From The Boston Globe:
“Two things fill my mind with ever renewed wonder and awe the more often and deeper I dwell on them,” wrote Immanuel Kant, “the starry skies above me, and the moral law within me.” Where does moral law come from? What lies behind our sense of right and wrong? For millennia, there have been two available answers. To the devoutly religious, morality is the word of God, handed down to holy men in groves or on mountaintops. To moral philosophers like Kant, it is a set of rules to be worked out by reason, chin on fist like Rodin’s thinker. But what if neither is correct? What if our moral judgments are driven instead by more visceral human considerations? And what if one of those is not divine commandment or inductive reasoning, but simply whether a situation, in some small way, makes us feel like throwing up?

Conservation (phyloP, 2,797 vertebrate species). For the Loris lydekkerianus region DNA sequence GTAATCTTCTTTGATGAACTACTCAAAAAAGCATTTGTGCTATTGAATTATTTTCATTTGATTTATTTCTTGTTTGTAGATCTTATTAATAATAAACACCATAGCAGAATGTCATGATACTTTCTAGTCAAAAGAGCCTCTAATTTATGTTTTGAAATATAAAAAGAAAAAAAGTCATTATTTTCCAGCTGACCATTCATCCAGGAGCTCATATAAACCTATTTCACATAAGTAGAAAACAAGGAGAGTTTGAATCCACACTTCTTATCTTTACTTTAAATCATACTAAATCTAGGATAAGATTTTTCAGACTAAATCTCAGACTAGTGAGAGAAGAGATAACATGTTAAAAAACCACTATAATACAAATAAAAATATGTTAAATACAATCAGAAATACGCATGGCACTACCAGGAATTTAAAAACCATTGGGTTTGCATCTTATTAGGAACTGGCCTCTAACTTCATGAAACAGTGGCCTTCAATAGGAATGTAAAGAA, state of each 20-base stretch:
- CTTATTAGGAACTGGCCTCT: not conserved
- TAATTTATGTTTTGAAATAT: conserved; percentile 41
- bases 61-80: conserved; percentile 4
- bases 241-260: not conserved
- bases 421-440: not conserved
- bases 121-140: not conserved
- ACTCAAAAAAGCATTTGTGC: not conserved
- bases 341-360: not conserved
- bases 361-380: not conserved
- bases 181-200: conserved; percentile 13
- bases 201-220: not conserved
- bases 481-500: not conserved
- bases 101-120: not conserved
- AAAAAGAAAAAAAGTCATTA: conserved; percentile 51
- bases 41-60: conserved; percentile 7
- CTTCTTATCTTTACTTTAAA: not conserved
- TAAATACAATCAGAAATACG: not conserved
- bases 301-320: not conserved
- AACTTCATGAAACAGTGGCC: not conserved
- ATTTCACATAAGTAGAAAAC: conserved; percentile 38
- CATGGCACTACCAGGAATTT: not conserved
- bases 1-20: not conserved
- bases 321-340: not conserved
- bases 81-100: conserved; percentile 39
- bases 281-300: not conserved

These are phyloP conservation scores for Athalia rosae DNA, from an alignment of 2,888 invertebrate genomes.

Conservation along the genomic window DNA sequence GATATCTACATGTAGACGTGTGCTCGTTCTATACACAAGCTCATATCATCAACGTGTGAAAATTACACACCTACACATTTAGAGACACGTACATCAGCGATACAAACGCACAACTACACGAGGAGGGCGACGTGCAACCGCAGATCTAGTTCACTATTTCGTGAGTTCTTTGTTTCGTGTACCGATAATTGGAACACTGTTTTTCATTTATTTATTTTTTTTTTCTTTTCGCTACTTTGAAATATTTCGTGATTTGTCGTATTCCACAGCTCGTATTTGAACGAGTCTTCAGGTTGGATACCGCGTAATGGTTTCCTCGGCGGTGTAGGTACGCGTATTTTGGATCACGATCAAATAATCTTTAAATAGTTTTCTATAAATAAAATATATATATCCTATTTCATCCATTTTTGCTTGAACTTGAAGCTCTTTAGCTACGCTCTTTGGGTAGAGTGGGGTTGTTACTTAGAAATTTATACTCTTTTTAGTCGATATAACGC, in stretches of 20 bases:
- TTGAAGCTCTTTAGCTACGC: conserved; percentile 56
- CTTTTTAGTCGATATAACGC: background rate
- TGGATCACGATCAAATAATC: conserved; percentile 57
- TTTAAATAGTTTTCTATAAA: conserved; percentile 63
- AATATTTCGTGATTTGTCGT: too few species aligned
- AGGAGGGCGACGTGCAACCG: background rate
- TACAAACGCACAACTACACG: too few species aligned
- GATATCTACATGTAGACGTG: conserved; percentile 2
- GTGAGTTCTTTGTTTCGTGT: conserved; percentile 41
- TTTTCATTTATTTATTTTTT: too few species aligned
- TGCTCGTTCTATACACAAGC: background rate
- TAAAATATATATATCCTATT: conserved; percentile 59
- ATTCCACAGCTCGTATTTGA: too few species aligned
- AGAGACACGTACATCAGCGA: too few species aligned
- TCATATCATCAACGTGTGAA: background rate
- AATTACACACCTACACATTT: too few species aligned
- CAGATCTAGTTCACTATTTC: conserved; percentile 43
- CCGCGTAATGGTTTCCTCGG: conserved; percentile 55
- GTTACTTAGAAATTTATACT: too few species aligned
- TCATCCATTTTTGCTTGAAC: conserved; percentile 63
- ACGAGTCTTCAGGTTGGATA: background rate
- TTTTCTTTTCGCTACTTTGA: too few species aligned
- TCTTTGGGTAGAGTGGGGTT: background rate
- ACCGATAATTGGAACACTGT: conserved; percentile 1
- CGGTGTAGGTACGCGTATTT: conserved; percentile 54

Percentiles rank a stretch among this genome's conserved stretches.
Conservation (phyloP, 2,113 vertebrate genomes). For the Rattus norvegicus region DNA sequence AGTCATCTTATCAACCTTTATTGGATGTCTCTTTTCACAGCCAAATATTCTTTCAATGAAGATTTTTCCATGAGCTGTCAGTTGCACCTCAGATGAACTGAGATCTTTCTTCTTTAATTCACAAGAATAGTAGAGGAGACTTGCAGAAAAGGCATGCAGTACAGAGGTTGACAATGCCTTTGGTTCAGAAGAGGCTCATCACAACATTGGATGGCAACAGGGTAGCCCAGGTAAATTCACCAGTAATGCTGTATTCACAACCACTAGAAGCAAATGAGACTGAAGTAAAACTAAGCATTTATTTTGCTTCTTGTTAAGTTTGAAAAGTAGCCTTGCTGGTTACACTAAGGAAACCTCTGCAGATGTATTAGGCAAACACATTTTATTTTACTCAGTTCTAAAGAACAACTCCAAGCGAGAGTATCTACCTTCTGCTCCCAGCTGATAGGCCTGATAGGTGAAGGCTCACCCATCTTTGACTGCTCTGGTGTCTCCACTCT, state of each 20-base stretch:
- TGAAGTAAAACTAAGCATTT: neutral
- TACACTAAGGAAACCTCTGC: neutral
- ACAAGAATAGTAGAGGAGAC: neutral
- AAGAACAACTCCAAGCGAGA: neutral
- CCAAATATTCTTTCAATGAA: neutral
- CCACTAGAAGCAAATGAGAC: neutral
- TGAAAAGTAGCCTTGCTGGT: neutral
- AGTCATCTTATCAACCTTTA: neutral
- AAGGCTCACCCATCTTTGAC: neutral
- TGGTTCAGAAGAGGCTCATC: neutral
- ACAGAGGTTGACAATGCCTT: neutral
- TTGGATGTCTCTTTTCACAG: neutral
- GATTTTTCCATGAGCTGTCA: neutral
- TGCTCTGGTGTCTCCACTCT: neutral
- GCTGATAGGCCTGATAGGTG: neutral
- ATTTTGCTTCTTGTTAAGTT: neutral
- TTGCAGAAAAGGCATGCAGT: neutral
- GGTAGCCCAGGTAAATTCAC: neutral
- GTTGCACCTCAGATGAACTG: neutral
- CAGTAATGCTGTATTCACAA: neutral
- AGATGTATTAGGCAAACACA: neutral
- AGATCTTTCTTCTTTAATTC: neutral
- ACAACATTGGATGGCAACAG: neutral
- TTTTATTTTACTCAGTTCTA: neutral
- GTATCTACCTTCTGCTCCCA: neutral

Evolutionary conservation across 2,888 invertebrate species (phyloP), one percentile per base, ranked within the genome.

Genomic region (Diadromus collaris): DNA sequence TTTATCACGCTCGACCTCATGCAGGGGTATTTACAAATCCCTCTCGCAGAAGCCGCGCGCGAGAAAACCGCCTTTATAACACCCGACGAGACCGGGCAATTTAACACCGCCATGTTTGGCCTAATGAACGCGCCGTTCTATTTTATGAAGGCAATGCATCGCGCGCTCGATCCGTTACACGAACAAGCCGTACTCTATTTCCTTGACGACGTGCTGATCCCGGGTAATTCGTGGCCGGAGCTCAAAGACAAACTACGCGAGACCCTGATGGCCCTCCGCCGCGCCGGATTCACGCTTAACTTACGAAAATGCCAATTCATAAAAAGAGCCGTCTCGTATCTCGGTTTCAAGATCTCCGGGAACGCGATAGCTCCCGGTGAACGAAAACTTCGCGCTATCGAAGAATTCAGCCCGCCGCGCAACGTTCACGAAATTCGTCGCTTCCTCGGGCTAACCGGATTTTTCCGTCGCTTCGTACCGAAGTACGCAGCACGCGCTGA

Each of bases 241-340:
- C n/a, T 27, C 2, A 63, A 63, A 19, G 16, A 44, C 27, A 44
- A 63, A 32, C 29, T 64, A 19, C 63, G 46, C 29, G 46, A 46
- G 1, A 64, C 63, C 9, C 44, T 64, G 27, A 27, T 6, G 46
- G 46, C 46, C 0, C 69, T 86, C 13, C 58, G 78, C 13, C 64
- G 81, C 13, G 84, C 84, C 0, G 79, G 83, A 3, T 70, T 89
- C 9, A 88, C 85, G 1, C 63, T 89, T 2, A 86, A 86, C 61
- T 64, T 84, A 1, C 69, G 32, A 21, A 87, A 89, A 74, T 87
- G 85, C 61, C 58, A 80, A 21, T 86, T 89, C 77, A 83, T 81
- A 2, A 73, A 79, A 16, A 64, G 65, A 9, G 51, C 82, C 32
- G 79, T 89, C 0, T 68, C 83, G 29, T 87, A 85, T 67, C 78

This is the argument that some behavioral scientists have begun to make: That a significant slice of morality can be explained by our innate feelings of disgust. A growing number of provocative and clever studies appear to show that disgust has the power to shape our moral judgments. Research has shown that people who are more easily disgusted by bugs are more likely to see gay marriage and abortion as wrong. Putting people in a foul-smelling room makes them stricter judges of a controversial film or of a person who doesn’t return a lost wallet. Washing their hands makes people feel less guilty about their own moral transgressions, and hypnotically priming them to feel disgust reliably induces them to see wrongdoing in utterly innocuous stories.